PROVIDENCE – Providence’s summer jobs program has helped 650 city youth find employment this summer, the office of Mayor Angel Taveras announced Wednesday.
“It is important for teenagers to stay actively engaged and build on their job skills and over the summer,” Mayor Taveras said in a Wednesday visit to the South Side Clubhouse of the Boys & Girls Club.
The summer jobs program is administered by Workforce Solutions of Providence/Cranston and the Providence Department of Parks & Recreation, and funded by the the city, the Governor’s Workforce Board Job Development Fund and Temporary Assistance for Needy Families through the Department of Human Services.
The program includes various funding streams, Liz White, deputy director of communications and media relations for the city, said in an email Thursday.
“For jobs through Workforce Solutions of Providence/Cranston, the City of Providence receives $480,307.71 from the Governor’s Workforce Board Jobs Development Fund and $233,067.27 in Temporary Assistance for Needy Families (TANF) funding that comes through the Department of Human Services,” White wrote.
She also noted that for fiscal year 2013, the city estimates that it will spend approximately $325,000 on summer jobs programming.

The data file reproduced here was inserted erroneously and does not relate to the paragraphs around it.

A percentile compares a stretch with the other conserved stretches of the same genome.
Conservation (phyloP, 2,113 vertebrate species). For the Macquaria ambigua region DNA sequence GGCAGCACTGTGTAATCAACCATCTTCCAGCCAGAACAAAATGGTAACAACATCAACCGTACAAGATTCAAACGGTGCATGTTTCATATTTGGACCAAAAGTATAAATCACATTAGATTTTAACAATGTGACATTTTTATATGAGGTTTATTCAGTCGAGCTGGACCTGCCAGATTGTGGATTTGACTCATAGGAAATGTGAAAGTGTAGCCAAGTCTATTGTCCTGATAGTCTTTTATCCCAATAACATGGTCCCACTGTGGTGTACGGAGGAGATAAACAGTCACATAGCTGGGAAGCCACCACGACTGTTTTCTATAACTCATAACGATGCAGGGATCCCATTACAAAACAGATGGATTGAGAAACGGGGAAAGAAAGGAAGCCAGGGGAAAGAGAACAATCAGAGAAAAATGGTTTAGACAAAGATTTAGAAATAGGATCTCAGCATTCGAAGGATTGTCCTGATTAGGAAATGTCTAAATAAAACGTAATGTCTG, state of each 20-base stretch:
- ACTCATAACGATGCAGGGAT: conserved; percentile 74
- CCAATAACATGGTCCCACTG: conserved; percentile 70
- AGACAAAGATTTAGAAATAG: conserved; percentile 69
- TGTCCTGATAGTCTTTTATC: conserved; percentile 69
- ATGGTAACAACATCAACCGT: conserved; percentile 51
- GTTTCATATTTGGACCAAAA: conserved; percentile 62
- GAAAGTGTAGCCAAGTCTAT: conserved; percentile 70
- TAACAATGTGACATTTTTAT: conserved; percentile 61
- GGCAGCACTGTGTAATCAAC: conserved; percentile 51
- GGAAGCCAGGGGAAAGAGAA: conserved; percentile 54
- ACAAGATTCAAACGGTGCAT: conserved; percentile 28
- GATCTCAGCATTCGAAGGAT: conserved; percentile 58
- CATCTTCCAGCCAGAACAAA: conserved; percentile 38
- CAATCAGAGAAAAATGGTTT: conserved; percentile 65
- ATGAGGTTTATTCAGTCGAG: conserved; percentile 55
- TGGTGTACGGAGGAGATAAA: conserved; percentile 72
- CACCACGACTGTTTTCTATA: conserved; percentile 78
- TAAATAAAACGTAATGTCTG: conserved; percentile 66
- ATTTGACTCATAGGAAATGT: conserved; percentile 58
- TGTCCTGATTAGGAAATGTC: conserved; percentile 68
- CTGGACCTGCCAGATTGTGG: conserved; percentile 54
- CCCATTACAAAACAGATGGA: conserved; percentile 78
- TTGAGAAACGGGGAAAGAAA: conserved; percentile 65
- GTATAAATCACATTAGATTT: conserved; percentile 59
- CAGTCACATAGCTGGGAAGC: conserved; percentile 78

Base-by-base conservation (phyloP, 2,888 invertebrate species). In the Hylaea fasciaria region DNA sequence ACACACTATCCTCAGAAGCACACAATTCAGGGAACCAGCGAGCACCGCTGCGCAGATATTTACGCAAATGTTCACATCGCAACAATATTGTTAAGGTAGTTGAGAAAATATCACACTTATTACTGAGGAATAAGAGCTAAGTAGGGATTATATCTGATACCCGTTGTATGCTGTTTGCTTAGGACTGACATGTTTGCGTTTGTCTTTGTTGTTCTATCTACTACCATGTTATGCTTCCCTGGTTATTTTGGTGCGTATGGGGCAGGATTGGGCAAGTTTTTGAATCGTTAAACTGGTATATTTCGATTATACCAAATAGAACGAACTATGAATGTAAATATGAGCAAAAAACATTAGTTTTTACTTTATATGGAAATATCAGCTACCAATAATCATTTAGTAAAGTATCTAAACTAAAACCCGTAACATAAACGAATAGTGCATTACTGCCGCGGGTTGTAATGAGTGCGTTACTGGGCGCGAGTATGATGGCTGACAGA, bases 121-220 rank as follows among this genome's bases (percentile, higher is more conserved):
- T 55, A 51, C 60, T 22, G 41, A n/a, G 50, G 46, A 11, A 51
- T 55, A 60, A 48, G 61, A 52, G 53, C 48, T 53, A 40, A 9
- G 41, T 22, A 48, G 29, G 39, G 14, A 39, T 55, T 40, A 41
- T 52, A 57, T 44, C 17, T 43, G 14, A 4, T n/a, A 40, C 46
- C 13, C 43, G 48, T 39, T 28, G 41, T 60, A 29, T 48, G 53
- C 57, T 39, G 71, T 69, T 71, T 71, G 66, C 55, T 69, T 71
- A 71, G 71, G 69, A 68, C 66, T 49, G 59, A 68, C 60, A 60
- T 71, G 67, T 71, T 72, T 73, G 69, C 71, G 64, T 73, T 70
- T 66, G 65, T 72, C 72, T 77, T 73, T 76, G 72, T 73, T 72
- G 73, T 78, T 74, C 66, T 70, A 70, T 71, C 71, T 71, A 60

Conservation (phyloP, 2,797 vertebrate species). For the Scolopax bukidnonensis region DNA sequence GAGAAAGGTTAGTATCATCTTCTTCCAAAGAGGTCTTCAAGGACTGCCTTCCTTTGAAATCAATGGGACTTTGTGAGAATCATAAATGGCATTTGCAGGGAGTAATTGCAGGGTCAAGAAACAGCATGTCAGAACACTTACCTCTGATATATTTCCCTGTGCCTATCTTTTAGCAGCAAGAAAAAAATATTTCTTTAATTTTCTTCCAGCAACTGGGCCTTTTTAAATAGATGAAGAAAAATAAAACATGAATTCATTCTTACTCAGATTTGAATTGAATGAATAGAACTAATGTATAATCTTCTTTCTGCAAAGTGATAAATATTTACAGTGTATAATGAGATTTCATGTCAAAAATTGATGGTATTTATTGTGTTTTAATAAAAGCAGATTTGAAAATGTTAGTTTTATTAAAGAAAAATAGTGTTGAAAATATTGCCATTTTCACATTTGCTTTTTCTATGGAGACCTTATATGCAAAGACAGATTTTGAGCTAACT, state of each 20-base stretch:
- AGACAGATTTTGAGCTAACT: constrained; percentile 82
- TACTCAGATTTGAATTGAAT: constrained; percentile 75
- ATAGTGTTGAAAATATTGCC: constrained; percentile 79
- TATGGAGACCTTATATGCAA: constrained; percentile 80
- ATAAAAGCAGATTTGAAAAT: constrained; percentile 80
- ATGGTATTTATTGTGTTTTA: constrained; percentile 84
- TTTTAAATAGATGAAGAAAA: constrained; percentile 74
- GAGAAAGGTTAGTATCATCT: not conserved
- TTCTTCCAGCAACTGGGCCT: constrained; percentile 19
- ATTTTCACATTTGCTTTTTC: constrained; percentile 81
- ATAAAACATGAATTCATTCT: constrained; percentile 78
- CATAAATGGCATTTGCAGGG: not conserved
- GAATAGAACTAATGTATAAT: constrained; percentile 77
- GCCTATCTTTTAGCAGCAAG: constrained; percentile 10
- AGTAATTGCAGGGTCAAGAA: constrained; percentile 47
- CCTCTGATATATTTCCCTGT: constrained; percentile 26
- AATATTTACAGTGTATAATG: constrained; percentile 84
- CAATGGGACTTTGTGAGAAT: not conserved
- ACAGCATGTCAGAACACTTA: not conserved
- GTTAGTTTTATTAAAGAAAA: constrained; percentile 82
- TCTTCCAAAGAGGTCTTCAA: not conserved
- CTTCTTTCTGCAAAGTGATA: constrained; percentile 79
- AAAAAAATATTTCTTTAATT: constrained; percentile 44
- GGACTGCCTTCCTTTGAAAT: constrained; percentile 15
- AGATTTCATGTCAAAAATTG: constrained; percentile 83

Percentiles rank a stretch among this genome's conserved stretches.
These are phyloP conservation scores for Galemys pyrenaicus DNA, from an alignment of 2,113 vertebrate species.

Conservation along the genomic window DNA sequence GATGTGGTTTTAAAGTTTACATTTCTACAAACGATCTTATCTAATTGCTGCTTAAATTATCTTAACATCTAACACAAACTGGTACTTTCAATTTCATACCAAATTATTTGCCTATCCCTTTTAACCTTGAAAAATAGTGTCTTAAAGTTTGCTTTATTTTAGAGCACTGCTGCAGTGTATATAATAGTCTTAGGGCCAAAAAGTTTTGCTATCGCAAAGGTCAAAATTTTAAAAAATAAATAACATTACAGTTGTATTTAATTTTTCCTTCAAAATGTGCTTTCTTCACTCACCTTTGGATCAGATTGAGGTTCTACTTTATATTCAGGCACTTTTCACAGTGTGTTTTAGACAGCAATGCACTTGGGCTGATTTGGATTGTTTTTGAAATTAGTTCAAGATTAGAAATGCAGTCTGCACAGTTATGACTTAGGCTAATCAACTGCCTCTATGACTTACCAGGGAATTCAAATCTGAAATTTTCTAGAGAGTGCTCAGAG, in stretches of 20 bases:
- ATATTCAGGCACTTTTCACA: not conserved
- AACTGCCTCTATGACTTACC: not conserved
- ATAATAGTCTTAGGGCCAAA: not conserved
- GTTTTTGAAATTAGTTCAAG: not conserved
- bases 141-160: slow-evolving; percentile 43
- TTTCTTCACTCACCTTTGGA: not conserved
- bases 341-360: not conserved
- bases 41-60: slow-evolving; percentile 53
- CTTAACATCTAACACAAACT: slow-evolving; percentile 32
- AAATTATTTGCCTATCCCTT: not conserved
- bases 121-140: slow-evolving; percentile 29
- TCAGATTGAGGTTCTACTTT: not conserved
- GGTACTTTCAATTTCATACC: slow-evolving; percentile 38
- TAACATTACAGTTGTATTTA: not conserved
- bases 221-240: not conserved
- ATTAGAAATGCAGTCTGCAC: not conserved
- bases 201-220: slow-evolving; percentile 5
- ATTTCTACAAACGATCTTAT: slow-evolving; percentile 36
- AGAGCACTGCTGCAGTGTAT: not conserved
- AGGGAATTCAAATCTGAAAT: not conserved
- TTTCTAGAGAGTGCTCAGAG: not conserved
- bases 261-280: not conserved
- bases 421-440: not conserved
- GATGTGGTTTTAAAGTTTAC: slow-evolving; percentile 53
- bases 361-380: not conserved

White described the process of reaching city youth as “a mix of recruitment by program operators through their own networks and by promoting the summer jobs program in youth centers” for jobs through Workforce Solutions of Providence/Cranston. The jobs are for youth ages 14 through 24.
The Boys & Girls Clubs of Providence employs 133 youth workers at the South Side Clubhouse and the Fox Point Clubhouse combined.
Teenagers at those locations support staff in “delivering structured programs, activities and athletics as part of the Boys & Girls Clubs’ summer camp,” according to a release.
More than 200 youth aged 14 and older are working for the Providence Department of Parks and Recreation this summer as seasonal employees. The city funds the seasonal Parks and Recreation employees according to White.
Providence/Cranston youth are employed this summer at many local organizations, including:
• AS220: 52 youth employees
• Boys & Girls Clubs of Providence: 85, with additional positions funded through Governor’s Workforce Board and Bank of America, for a total of 133
• Comprehensive Community Action: 80
• Institute for the Study and Practice of Non-Violence: 24
• Goodwill Industries of Rhode Island: 43
• The MET School: 60
• New England Laborers’ Academy/Cranston Public Schools: 22
Join PBN and two panels of successful female executives, business owners and entrepreneurs as we delve into what women should do to advance their careers, and become leaders in the corporate world and their own enterprises.
PBN's annual Book of Lists has been an essential resource for the local business community for almost 30 years. The Book of Lists features a wealth of company rankings from a variety of fields and industries, including banking, health care, real estate, law, hospitality, education, not-for-profits, technology and many more.